Why is YouTube Paying Podcasters to Make Videos For Their Platform?

youtube podcasters

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No one goes anywhere without a podcast or two downloaded on their phone or tablet these days. For obvious reasons, anything the public can’t live without is a good money making prospect for entrepreneurs and businesses. That’s an easier statement to make than to follow up, however. How exactly does people’s love of audio content translate to a good strategy for you? YouTube might just have given us an answer to that question.

In a recent decision, the wildly popular streaming platform is going to start offering grants to podcasters to turn their podcasts into video content. Individual shows could receive $50,000, while podcast networks might get as much as $200,000 or even $300,000.

These are big numbers, and it has people asking: what’s the deal?

YouTube Incubating Podcasters as Video Makers?

YouTube’s approach seems to be one of incubation, helping smaller companies in which they believe to get off the ground. Obviously the A/V giant doesn’t meet the traditional definition of an incubator company, but they are providing much the same thing: resources to turn small ventures into larger ones. It’s more than that, though; they intend to help podcasters and networks transition their content to entirely new forms.

The appeal that podcasts might have for the visual medium is obvious. Whether a cast is acted or narrated, a solo spectacle or a talk show, many would work well on screen. In offering this “grant” money, YouTube is hoping to encourage podcasters to make filmed versions of popular episodes, or else to create related content that doesn’t strictly follow previously published installments.

We’re not rocket scientists, but we can still see how exciting this might be to a podcaster. The next question is regarding what YouTube stands to gain from the arrangement.

Why Is YouTube Doing This?

If you’re like most people, you’re probably wondering, “That’s a LOT of money. What’s in it for them?”

The answer is pretty simple: podcast market share is staggering. “The global podcasting market size was valued at USD 11.46 billion in 2020,” says Grand View Research, “and is expected to expand at a compound annual growth rate (CAGR) of 31.1% from 2021 to 2028.”

Statista adds that the number of podcast listeners is growing all the time, with “an estimated 120 million podcast listeners in the country in 2021.” Moreover, “Forecasts suggest that the number of podcast listeners will surpass 160 million in 2023 after increases of around 20 million each year.” With figures like these, the real question is what took YouTube so long to want a piece of the pie.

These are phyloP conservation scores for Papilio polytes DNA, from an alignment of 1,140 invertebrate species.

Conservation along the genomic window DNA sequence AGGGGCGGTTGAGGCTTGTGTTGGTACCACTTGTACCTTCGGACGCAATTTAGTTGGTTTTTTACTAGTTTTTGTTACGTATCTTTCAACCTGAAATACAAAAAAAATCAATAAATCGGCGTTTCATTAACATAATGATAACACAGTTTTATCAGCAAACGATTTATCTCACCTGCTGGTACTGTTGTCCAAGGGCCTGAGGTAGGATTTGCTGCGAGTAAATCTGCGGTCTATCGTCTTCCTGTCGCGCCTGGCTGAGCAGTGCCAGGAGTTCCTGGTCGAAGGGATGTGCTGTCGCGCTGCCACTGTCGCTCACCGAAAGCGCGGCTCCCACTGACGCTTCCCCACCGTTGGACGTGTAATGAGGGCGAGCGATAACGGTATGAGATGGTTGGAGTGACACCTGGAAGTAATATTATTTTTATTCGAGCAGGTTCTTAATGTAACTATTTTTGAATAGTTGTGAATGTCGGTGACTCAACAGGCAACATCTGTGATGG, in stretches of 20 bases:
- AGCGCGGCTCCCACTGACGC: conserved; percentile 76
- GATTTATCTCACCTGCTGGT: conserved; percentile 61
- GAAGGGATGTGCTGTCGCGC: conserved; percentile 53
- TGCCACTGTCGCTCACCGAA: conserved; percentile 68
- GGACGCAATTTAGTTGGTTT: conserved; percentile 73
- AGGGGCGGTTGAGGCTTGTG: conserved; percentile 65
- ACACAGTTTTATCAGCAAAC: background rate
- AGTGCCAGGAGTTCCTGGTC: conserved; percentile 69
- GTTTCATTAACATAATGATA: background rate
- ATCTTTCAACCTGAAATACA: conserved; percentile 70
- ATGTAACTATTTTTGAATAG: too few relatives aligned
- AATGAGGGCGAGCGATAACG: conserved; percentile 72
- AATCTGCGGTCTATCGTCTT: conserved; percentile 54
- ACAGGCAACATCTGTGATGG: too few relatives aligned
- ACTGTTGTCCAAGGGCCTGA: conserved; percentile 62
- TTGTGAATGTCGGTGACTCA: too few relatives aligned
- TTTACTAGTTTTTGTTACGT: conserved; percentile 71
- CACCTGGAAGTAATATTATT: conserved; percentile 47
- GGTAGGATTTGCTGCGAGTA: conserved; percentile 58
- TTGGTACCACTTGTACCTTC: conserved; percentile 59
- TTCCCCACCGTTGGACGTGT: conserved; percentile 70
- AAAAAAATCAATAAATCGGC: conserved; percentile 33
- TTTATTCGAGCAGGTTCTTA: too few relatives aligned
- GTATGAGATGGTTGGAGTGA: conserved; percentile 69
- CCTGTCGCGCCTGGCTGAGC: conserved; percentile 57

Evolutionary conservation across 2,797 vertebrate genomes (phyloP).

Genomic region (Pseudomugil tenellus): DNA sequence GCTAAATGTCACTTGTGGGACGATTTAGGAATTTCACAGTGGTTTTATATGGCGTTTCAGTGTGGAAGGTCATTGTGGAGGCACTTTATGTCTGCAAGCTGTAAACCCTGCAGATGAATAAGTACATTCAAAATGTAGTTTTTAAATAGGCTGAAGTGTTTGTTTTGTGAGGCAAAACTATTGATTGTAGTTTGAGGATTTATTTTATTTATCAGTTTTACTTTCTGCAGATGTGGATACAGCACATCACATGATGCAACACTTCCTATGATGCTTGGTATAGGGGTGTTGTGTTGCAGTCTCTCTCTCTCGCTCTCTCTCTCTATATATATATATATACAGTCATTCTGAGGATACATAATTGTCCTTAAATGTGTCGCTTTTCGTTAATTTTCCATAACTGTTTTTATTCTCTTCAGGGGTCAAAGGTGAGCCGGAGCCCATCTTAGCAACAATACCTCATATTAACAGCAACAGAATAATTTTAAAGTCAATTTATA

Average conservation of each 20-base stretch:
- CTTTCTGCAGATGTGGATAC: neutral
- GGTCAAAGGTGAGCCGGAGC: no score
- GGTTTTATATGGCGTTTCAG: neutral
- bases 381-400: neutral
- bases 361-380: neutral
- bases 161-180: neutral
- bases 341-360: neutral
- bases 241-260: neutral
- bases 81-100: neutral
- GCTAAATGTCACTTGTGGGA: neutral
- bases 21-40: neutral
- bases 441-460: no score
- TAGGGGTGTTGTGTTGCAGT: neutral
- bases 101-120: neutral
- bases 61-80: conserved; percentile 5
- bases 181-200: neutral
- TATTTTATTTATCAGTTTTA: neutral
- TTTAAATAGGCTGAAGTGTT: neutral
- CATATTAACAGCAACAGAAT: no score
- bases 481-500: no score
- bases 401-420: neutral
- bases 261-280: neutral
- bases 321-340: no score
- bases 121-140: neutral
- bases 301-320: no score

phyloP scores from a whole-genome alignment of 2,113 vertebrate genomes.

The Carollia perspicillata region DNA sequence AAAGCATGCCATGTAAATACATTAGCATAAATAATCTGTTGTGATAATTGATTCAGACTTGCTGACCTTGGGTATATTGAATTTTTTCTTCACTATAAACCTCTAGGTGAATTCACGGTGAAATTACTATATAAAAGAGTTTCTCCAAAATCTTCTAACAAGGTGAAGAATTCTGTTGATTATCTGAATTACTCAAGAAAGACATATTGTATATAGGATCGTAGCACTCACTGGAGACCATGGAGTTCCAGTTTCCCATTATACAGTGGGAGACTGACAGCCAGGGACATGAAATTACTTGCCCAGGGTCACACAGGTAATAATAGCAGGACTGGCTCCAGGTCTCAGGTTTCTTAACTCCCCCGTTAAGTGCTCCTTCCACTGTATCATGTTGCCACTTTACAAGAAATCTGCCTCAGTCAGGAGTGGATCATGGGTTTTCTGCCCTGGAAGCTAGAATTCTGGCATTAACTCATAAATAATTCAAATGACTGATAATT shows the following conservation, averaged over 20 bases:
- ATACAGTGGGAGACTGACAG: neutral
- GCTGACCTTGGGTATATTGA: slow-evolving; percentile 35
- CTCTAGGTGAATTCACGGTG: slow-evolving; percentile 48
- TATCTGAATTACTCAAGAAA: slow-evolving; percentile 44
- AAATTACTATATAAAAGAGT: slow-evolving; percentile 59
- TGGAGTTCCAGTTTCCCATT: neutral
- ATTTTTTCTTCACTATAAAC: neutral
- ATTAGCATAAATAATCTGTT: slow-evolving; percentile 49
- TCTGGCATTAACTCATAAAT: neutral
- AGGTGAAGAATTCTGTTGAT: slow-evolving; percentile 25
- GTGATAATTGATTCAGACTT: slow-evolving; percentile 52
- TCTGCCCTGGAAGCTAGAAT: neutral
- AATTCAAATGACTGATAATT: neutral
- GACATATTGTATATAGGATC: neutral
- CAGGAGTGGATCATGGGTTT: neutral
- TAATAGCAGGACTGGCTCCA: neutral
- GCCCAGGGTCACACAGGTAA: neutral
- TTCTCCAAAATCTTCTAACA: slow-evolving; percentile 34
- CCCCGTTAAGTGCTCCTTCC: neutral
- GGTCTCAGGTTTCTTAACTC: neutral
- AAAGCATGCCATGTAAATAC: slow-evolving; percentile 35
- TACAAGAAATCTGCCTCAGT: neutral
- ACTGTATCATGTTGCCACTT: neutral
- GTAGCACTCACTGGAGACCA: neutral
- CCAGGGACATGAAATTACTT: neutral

True, YouTube already benefits from podcasters who repurpose their audio material by adding a simple background image and streaming on the video-sharing site. But with Amazon, Spotify, Apple and even Google raking in the dough from podcasting content, YouTube is clearly looking to make things a little more official.

That’s where their grant program comes in, incentivizing podcasters to bring popular content to YouTube – even if it isn’t on an exclusive basis. Simply having popular content on their site will bring in market share. Once the audience is there, they’re more likely to spend time engaging with other content on YouTube as well.

The grants aren’t the company’s only plan to bring in new creators, though.

What Else Is New with the Video Streaming Platform?

In an attempt to compete with TikTok’s quick, quirky approach to media entertainment, YouTube created Shorts in September 2020 and rolled it out worldwide in July of the following year. It didn’t take long for the feature to gain popularity, with billions of daily views within just a few months.

Now YouTube is trying to increase its popularity further, adding a raft of new features to Shorts, including new editing and effects tools, as well as the ability to reply to comments with a new video – a fun highlight of engagement on TikTok.

Via Shorts as well as across the board, YouTube is also trying to help creators monetize their content more effectively. Creators can now expand their branding and allow customers to shop from a Short. In addition, YouTube has taken a cue from TikTok and Instagram and will allow creators to go live together in the near future.

What Does This Mean for Marketers?

As podcasts become more profitable and YouTube offers more features that help users get their content out, a marriage between the two is looking like a better and better idea for any business. So, is it worth it for you to use YouTube podcasting – or audio/visual content in general – as a marketing strategy for your business? The answer is yes if:

  • Your company is looking to reach younger, more tech-savvy audiences
  • Your clients and customers would benefit from seeing your content in an audio or visual format
  • You can easily turn your product into helpful how-tos or funny episodes
  • You’ve already got a streamlined content marketing strategy and are looking to make text-based content (blog, email) more robust with media
  • You have already-made content that you could easily put on YouTube to take advantage of their push

It’s also worth keeping in mind how much revenue you can make simply by creating a popular product and then allowing others to advertise on your show. As MediaRadar points out, advertising spend jumped more than 21 percent in 2021, jumping to $590 million. Not a bad pie to want a slice of, eh?

If you’re considering new content in 2022 and the coming years, keep this in mind: YouTube wouldn’t invest so much money in a form of content if there wasn’t a ton of market share to back up its gamble. So, how about considering it in your marketing planning?

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Content Specialist

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